Request from Propeace group to take part in Remembrance commemorations
9 October 2017 at 9:31am
We've received a request from the local ProPeace group who have requested permission to join in with the Remembrance Parade and Service and place a wreath of white poppies. We're not sure how to handle the request as whatever we decide we will likely be causing an upset for one group. They have joined in with commemorations in the past and caused a bit of upset last time for wanting to parade with a banner which was refused as only standards are allowed on the parade. Has anyone else had involvement from ProPeace groups in the past or has any advice on this issue?
9 October 2017 at 11:04am
Always a tricky one and, in responding, I am aware we are on an open forum, so anyone can read this. This is not a definitive answer either, so hopefully others will comment and you can pick and choose to create something suitable for your specific circumstances.
In principle I would have no problem with a pro-peace group taking part in Remembrance Day. A key feature of 21st century remembrance is peace and reconciliation, so it is appropriate that they are included, should they request a presence. Where diplomacy, tact and negotiation come in, is the level and profile of their involvement.
Remembrance Sunday is a civic event, based on a template created by Churches Together, with the RBL as a key partner. It was made very clear at our event in March that local services are civic not RBL events, but I wouldn't want to organise one without their full co-operation!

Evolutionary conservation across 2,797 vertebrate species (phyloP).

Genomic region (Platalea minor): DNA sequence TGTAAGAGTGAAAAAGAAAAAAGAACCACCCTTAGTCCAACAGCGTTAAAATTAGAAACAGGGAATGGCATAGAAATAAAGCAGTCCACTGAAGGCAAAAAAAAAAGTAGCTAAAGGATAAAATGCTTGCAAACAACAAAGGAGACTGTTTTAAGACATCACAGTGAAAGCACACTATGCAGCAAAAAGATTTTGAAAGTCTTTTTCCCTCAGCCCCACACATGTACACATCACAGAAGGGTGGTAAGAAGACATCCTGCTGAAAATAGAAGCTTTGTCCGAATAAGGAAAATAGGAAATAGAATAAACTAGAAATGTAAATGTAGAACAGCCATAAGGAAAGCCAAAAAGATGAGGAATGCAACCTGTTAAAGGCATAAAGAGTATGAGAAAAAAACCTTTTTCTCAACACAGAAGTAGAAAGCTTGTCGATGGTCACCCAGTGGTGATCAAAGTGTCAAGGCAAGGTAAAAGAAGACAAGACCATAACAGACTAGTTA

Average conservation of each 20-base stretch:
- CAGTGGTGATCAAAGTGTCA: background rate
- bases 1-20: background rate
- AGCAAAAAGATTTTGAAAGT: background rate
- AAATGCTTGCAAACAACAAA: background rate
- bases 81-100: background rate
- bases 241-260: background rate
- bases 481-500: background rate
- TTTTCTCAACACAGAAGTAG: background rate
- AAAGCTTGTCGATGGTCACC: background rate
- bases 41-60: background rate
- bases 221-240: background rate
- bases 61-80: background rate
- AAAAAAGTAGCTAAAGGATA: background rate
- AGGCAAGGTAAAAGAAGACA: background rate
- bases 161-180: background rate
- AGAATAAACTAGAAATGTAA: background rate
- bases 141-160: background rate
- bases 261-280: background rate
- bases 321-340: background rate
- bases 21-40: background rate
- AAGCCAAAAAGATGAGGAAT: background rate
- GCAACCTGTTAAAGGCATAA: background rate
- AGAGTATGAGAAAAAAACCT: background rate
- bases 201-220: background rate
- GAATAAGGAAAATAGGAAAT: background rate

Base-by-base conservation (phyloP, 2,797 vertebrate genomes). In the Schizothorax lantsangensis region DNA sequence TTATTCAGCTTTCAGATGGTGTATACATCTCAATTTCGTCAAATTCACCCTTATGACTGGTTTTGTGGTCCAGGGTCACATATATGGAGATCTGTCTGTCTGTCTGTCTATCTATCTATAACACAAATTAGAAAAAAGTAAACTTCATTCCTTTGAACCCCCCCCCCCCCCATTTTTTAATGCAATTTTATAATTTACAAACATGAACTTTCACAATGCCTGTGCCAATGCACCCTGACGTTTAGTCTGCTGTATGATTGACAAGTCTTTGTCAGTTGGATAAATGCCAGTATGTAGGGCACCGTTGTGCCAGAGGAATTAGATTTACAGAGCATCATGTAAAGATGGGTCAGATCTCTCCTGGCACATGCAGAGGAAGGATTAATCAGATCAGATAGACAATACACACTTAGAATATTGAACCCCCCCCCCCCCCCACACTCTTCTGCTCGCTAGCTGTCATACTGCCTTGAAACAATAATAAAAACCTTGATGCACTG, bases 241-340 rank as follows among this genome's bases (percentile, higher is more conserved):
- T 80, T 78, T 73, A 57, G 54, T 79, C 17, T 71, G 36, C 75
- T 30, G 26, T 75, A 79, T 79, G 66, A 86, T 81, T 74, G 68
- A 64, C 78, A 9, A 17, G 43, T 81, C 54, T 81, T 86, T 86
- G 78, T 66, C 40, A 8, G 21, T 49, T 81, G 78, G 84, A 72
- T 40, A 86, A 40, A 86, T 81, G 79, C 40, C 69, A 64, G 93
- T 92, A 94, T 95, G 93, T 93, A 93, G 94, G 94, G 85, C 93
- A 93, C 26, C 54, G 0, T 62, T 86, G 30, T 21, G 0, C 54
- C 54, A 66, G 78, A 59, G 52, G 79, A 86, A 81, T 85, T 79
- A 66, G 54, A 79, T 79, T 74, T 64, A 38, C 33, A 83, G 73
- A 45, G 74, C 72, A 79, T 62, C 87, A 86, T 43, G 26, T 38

One obvious visible symbol of the partnership is the red poppy, perhaps the most widely respected emblem of any charity in the country. The placing of poppy wreaths on war memorials is a key part of remembrance, being laid by monarchs, politicians, military and civil organisations and individuals, who all conform and purchase those wreaths from the RBL, who ensure the revenue is spent appropriately.
This makes the placing of white poppies inappropriate and in some cases offensive. The revenue from them, as far as I can ascertain, funds the work of the Peace Pledge Union, which is a significantly narrower remit than the RBL.
The banning of anything invites publicity of course, and I speak from experience that letters to the newspapers and social media trends will result. That is why you should accommodate the group on exactly the same terms as the dozens of others who participate. Parade as a civilian organisation and lay a RBL poppy wreath. You cannot prevent individuals in the watching public from unfurling banners, but the wider public who are there are similarly free to comment on its content!
One last point. Do you have any form of Peace garden within your local authority boundary? If so, perhaps you could work with the group to create a temporary display about their work, to explain the significance of the white poppy? I would recommend some research to ensure you give similar opportunity to other groups who focus on peace, to achieve proper balance. There are many of them as a quick web search will demonstrate.
As I said at the outset, the above is not an answer - rather a prompt for others to put forward a view.
Hope it helps.
9 October 2017 at 11:11am
If you send me your e-mail address I can let you have further information.